· Members States taking the floor during the interactive discussion were the United Kingdom, Egypt, Nicaragua, Cuba, Bahrain, Pakistan, Jordan, Canada, Italy, Chile, Mexico, Germany, Indonesia, Japan, South Africa, the Russian Federation, Azerbaijan, India, Switzerland, Malaysia, the Philippines, China, the Republic of Korea, Nigeria, Bangladesh and France.

· Observer States participating in the discussion were the United Arab Emirates, Israel, Algeria, Venezuela, Yemen, Oman, Morocco, Sudan, Libya, Qatar, Lebanon, Austria, Côte d’Ivoire, Palestine, Finland, Uzbekistan, Belarus, Belgium, Kuwait, Turkey, Tunisia, Thailand, Sri Lanka, Norway, Sweden, Singapore, New Zealand and Chad.

· The 49-person delegation of Saudi Arabia consisted of representatives of the Human Rights Commission of Saudi Arabia, the Kind Abdul Aziz Centre for National Dialogue, the Council of Ministers Panel of Experts, the Ministry of Social Affairs, the Ministry of the Interior, the Ministry of Education, the Ministry of Justice, the Ministry of Health, the Ministry of Foreign Affairs, the Ministry of Islamic Affairs, the Ministry of Labour, the Public Investigation and Prosecution Department, the King Abdul Aziz National Guard Medical City, the Riyadh Chamber of Commerce and Industry, the Ministry of Higher Education/King Saud University, the Consultative Council, the Women’s Al-Nahda Association, the Thaqif Charitable Association, the Al-Wafa Charitable Association, the Public Relations Department, the Office of the Vice-President, the Department of International Organizations and Relations, the Office of the Vice-President and the Permanent Mission of Saudi Arabia to the United Nations Office at Geneva.

· The three Council members serving as rapporteurs – troika - for the review of Saudi Arabia are Germany, Madagascar and Qatar.

· In accordance with its institution-building package, the three documents on which State reviews should be based are information prepared by the State concerned, which could be presented either orally or in writing; information contained in the reports of treaty bodies and Special Procedures, to be compiled in a report by the Office of the High Commissioner for Human Rights (OHCHR); and information provided by other relevant stakeholders to the UPR including non-governmental organizations, national human rights institutions, human rights defenders, academic institutions and research institutes, regional organizations, as well as civil society representatives, also to be summarized by OHCHR in a separate document. The reports on Saudi Arabia can be found here.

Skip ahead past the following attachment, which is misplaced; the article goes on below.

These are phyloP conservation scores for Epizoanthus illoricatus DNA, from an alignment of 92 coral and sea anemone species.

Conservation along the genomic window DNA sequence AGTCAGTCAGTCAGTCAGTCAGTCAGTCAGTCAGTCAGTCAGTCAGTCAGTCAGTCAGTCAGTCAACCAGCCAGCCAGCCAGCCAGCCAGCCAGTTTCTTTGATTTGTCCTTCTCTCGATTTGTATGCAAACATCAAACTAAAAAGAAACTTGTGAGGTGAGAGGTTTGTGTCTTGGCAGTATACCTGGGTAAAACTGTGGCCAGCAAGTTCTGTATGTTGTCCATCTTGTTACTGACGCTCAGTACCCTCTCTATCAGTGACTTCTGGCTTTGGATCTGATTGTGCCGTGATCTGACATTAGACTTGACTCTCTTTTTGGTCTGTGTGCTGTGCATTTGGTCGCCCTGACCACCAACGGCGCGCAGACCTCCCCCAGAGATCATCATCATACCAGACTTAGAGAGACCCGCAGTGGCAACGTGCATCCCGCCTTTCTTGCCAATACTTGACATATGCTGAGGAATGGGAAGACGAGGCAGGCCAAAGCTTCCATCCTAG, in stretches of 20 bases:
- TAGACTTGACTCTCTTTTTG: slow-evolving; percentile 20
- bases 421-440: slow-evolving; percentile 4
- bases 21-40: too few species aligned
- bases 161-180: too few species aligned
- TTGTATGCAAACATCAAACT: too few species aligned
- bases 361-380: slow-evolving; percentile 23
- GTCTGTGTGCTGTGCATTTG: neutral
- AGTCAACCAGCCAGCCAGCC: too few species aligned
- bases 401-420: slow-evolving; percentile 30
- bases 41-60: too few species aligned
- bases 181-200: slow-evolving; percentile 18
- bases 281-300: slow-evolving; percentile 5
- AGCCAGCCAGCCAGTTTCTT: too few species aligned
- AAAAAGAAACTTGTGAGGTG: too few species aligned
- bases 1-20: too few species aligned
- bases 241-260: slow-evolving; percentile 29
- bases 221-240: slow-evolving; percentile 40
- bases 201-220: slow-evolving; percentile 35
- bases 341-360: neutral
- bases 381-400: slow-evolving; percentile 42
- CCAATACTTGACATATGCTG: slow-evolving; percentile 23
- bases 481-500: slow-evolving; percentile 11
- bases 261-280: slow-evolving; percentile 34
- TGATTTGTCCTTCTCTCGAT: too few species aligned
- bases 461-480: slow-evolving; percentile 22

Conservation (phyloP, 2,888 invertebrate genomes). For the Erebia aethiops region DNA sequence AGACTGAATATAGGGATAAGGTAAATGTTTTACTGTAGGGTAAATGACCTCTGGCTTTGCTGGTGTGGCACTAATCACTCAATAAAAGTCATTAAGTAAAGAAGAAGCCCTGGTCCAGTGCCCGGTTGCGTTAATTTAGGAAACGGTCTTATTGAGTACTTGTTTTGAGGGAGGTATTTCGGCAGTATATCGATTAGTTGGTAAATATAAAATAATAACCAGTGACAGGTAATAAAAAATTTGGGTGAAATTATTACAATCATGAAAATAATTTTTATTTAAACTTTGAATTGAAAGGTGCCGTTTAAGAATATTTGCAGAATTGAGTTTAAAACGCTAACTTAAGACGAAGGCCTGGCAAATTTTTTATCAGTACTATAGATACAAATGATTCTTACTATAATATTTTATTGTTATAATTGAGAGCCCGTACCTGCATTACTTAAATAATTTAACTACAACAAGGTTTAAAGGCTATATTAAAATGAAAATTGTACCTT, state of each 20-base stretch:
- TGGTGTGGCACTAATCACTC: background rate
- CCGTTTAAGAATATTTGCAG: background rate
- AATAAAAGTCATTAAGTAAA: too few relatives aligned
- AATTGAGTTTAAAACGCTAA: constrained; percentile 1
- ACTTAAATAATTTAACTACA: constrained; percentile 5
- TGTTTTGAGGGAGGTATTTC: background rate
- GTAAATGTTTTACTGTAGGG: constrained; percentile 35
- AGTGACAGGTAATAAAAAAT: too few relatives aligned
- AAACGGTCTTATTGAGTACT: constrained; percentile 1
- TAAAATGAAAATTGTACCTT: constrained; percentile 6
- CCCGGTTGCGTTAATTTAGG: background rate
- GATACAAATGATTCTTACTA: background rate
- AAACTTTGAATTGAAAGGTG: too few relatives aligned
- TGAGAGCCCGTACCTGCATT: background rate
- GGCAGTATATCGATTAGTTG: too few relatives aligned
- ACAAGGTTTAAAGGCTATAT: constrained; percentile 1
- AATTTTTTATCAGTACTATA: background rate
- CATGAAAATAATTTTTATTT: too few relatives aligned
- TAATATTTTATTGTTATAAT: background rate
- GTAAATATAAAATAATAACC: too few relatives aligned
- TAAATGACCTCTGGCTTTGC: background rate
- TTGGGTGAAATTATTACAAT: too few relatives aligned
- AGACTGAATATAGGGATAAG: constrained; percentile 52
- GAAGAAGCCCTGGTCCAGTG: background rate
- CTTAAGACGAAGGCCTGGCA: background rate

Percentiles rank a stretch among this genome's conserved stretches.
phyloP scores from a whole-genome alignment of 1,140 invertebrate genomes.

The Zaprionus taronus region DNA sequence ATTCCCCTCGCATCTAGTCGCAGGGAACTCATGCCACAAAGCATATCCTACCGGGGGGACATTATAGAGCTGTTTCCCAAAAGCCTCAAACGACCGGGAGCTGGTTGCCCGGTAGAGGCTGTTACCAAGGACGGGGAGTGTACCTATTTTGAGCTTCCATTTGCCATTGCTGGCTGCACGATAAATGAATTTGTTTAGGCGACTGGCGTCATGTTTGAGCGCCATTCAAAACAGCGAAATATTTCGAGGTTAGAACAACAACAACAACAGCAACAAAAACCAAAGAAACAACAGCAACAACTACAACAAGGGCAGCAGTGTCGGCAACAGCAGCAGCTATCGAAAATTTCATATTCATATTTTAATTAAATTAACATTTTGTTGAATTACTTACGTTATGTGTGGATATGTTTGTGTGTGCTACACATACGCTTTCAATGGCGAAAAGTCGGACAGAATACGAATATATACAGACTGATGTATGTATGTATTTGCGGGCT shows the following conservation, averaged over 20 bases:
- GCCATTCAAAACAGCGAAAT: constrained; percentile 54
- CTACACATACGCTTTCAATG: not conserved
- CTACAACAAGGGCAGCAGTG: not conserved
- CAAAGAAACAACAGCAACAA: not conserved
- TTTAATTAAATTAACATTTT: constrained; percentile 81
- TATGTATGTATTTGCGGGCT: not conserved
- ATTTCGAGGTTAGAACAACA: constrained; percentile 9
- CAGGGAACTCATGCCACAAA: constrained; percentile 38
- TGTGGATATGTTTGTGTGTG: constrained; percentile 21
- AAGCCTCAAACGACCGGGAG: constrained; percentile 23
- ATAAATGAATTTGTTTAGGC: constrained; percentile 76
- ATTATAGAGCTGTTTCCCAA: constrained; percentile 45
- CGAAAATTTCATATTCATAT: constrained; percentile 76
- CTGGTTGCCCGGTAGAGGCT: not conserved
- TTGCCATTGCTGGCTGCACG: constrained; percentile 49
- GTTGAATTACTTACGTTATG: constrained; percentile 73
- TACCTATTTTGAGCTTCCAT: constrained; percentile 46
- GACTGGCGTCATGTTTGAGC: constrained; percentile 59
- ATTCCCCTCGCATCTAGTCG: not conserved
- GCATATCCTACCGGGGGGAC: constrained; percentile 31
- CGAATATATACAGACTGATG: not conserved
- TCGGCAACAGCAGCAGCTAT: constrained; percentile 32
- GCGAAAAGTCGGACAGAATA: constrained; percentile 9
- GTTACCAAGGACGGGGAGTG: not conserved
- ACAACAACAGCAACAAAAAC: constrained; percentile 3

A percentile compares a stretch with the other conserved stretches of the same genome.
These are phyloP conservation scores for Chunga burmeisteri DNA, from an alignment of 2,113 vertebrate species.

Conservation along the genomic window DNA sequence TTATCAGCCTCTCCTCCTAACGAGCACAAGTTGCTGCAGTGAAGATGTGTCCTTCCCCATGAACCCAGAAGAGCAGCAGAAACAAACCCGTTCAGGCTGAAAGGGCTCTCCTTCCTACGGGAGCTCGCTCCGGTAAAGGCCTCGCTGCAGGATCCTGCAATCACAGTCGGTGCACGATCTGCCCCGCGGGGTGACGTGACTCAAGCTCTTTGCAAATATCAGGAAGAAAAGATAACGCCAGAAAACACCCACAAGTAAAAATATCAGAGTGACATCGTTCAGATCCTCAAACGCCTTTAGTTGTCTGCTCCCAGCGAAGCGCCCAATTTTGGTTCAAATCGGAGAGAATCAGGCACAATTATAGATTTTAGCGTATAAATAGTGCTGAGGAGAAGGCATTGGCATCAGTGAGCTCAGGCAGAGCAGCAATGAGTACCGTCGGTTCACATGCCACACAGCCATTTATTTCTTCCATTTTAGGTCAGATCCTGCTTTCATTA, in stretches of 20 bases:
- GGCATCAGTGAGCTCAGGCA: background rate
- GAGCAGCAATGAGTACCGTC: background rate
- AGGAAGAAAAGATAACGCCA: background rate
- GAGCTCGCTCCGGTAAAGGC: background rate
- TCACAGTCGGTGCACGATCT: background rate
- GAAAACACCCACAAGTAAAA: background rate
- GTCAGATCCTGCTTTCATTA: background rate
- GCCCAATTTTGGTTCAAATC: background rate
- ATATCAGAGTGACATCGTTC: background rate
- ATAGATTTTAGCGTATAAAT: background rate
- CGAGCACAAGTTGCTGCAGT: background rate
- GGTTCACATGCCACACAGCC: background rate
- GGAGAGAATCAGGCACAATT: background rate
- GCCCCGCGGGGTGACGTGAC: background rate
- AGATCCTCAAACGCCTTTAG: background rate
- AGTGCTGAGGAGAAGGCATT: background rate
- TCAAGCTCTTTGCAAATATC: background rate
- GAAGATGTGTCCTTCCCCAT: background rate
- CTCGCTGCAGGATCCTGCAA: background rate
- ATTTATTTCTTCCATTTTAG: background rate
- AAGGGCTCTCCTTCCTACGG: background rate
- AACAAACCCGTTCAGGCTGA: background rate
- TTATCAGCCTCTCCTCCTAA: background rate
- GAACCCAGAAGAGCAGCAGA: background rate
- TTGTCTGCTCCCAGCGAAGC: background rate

· Adoption of report on the Russian Federation: The three Council members serving as the troika for the report on the Russian Federation are Ghana, Chile and Bahrain. Introducing the report ABDULLA ABDULLATIF ABDULLA (Bahrain), said the troika unanimously welcomed the level of commitment of the Russian Federation during the preparation of the review and during the drafting of the Working Group report, which was a signal of the importance that the Russian Federation attributed to the UPR process. The Russian Federation was open to suggestions and recommendations put forward and it was hoped that the Russian Federation would be able to take positive encouragement from this process and continue to promote and protect human rights and constructively apply all the recommendations which have gained its support. Representing the State under review, GEORGYI O. MATYUSHKIN, Deputy Minister of Justice of the Russian Federation, thanked the delegations who spoke and inscribed to speak. The large number of delegations who inscribed to speak was evidence that interest the international community attached great importance to the human rights situation in the Russian Federation. The Russian Federation was pleased with the results of the discussion, which would be brought to the attention of the Government and shared with civil society. Some of the recommendations were acceptable and would be taken into account in the State’s human rights polices. The recommendations which were unacceptable would be communicated to the June session of the Human Rights Council.

· The UPR Working Group is scheduled to adopt the report of Saudi Arabia on Tuesday, 10 February.

· When the UPR Working Group continues its work this afternoon at 2:30 p.m. it will review the fulfillment of human rights obligations by Senegal after which it is scheduled to adopt the report of Azerbaijan.